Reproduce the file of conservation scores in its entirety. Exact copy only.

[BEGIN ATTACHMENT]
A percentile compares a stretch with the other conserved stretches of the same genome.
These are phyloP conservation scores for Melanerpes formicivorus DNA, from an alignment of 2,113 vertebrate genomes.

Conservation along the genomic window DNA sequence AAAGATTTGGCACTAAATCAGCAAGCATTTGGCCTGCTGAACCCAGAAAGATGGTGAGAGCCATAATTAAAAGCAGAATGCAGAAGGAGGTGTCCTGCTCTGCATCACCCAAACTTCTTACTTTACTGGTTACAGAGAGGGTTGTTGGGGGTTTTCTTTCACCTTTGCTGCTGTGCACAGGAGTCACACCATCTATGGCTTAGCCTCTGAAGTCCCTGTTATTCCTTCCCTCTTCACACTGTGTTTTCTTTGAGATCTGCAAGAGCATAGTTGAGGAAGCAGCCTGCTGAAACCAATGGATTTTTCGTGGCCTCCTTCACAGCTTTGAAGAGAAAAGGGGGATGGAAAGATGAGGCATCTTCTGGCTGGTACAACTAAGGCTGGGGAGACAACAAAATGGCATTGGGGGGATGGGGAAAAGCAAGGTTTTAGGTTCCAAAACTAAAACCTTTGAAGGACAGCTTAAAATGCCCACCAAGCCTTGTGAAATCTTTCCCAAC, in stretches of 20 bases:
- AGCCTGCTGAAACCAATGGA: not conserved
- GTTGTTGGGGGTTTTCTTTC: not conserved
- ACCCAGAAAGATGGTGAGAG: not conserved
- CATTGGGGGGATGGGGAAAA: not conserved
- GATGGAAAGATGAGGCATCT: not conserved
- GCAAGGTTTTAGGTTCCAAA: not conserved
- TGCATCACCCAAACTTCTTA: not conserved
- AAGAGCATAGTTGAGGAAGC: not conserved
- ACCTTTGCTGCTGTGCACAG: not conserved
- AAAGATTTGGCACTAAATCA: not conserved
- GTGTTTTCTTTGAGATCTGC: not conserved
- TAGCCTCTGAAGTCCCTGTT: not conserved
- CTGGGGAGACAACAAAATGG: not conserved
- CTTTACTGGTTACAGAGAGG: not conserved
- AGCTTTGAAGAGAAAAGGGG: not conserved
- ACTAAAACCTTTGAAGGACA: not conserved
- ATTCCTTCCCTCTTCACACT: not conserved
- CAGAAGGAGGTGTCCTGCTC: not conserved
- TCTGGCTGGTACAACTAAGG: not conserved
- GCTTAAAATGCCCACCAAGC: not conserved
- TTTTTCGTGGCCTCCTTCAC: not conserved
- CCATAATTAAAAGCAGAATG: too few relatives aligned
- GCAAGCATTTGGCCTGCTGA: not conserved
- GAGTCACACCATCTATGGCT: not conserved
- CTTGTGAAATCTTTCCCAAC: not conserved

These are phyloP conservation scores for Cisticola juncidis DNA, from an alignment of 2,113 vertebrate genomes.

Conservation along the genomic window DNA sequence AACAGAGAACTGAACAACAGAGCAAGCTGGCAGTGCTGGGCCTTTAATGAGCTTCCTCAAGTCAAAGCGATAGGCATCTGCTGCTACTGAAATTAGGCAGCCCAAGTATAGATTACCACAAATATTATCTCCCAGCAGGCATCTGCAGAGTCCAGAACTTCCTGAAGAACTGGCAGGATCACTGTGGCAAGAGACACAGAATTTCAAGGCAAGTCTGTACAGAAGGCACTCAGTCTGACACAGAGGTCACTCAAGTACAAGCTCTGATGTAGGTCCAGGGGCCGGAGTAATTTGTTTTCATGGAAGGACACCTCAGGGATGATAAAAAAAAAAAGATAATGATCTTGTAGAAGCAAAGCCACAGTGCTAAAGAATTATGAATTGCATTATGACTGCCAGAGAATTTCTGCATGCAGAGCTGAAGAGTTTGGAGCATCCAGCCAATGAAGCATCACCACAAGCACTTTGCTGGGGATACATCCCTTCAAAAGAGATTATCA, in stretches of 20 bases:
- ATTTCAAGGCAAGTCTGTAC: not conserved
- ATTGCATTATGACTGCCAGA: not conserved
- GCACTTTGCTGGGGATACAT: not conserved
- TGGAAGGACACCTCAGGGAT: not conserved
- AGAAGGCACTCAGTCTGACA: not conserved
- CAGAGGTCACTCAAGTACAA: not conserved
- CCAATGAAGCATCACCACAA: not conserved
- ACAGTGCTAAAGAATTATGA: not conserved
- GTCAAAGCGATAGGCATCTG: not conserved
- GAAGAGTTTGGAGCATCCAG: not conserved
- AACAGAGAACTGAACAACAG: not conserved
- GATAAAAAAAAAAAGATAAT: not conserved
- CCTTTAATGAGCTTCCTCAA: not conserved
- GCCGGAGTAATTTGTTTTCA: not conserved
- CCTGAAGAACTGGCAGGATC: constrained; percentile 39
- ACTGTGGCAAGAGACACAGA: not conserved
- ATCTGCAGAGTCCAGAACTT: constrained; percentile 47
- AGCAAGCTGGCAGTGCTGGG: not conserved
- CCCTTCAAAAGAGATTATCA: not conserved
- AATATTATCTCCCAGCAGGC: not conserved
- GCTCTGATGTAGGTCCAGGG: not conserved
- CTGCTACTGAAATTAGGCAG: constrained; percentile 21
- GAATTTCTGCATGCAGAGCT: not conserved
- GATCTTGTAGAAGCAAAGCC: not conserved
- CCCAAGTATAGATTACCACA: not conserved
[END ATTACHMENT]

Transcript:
A percentile compares a stretch with the other conserved stretches of the same genome.
These are phyloP conservation scores for Melanerpes formicivorus DNA, from an alignment of 2,113 vertebrate genomes.

Conservation along the genomic window DNA sequence AAAGATTTGGCACTAAATCAGCAAGCATTTGGCCTGCTGAACCCAGAAAGATGGTGAGAGCCATAATTAAAAGCAGAATGCAGAAGGAGGTGTCCTGCTCTGCATCACCCAAACTTCTTACTTTACTGGTTACAGAGAGGGTTGTTGGGGGTTTTCTTTCACCTTTGCTGCTGTGCACAGGAGTCACACCATCTATGGCTTAGCCTCTGAAGTCCCTGTTATTCCTTCCCTCTTCACACTGTGTTTTCTTTGAGATCTGCAAGAGCATAGTTGAGGAAGCAGCCTGCTGAAACCAATGGATTTTTCGTGGCCTCCTTCACAGCTTTGAAGAGAAAAGGGGGATGGAAAGATGAGGCATCTTCTGGCTGGTACAACTAAGGCTGGGGAGACAACAAAATGGCATTGGGGGGATGGGGAAAAGCAAGGTTTTAGGTTCCAAAACTAAAACCTTTGAAGGACAGCTTAAAATGCCCACCAAGCCTTGTGAAATCTTTCCCAAC, in stretches of 20 bases:
- AGCCTGCTGAAACCAATGGA: not conserved
- GTTGTTGGGGGTTTTCTTTC: not conserved
- ACCCAGAAAGATGGTGAGAG: not conserved
- CATTGGGGGGATGGGGAAAA: not conserved
- GATGGAAAGATGAGGCATCT: not conserved
- GCAAGGTTTTAGGTTCCAAA: not conserved
- TGCATCACCCAAACTTCTTA: not conserved
- AAGAGCATAGTTGAGGAAGC: not conserved
- ACCTTTGCTGCTGTGCACAG: not conserved
- AAAGATTTGGCACTAAATCA: not conserved
- GTGTTTTCTTTGAGATCTGC: not conserved
- TAGCCTCTGAAGTCCCTGTT: not conserved
- CTGGGGAGACAACAAAATGG: not conserved
- CTTTACTGGTTACAGAGAGG: not conserved
- AGCTTTGAAGAGAAAAGGGG: not conserved
- ACTAAAACCTTTGAAGGACA: not conserved
- ATTCCTTCCCTCTTCACACT: not conserved
- CAGAAGGAGGTGTCCTGCTC: not conserved
- TCTGGCTGGTACAACTAAGG: not conserved
- GCTTAAAATGCCCACCAAGC: not conserved
- TTTTTCGTGGCCTCCTTCAC: not conserved
- CCATAATTAAAAGCAGAATG: too few relatives aligned
- GCAAGCATTTGGCCTGCTGA: not conserved
- GAGTCACACCATCTATGGCT: not conserved
- CTTGTGAAATCTTTCCCAAC: not conserved

These are phyloP conservation scores for Cisticola juncidis DNA, from an alignment of 2,113 vertebrate genomes.

Conservation along the genomic window DNA sequence AACAGAGAACTGAACAACAGAGCAAGCTGGCAGTGCTGGGCCTTTAATGAGCTTCCTCAAGTCAAAGCGATAGGCATCTGCTGCTACTGAAATTAGGCAGCCCAAGTATAGATTACCACAAATATTATCTCCCAGCAGGCATCTGCAGAGTCCAGAACTTCCTGAAGAACTGGCAGGATCACTGTGGCAAGAGACACAGAATTTCAAGGCAAGTCTGTACAGAAGGCACTCAGTCTGACACAGAGGTCACTCAAGTACAAGCTCTGATGTAGGTCCAGGGGCCGGAGTAATTTGTTTTCATGGAAGGACACCTCAGGGATGATAAAAAAAAAAAGATAATGATCTTGTAGAAGCAAAGCCACAGTGCTAAAGAATTATGAATTGCATTATGACTGCCAGAGAATTTCTGCATGCAGAGCTGAAGAGTTTGGAGCATCCAGCCAATGAAGCATCACCACAAGCACTTTGCTGGGGATACATCCCTTCAAAAGAGATTATCA, in stretches of 20 bases:
- ATTTCAAGGCAAGTCTGTAC: not conserved
- ATTGCATTATGACTGCCAGA: not conserved
- GCACTTTGCTGGGGATACAT: not conserved
- TGGAAGGACACCTCAGGGAT: not conserved
- AGAAGGCACTCAGTCTGACA: not conserved
- CAGAGGTCACTCAAGTACAA: not conserved
- CCAATGAAGCATCACCACAA: not conserved
- ACAGTGCTAAAGAATTATGA: not conserved
- GTCAAAGCGATAGGCATCTG: not conserved
- GAAGAGTTTGGAGCATCCAG: not conserved
- AACAGAGAACTGAACAACAG: not conserved
- GATAAAAAAAAAAAGATAAT: not conserved
- CCTTTAATGAGCTTCCTCAA: not conserved
- GCCGGAGTAATTTGTTTTCA: not conserved
- CCTGAAGAACTGGCAGGATC: constrained; percentile 39
- ACTGTGGCAAGAGACACAGA: not conserved
- ATCTGCAGAGTCCAGAACTT: constrained; percentile 47
- AGCAAGCTGGCAGTGCTGGG: not conserved
- CCCTTCAAAAGAGATTATCA: not conserved
- AATATTATCTCCCAGCAGGC: not conserved
- GCTCTGATGTAGGTCCAGGG: not conserved
- CTGCTACTGAAATTAGGCAG: constrained; percentile 21
- GAATTTCTGCATGCAGAGCT: not conserved
- GATCTTGTAGAAGCAAAGCC: not conserved
- CCCAAGTATAGATTACCACA: not conserved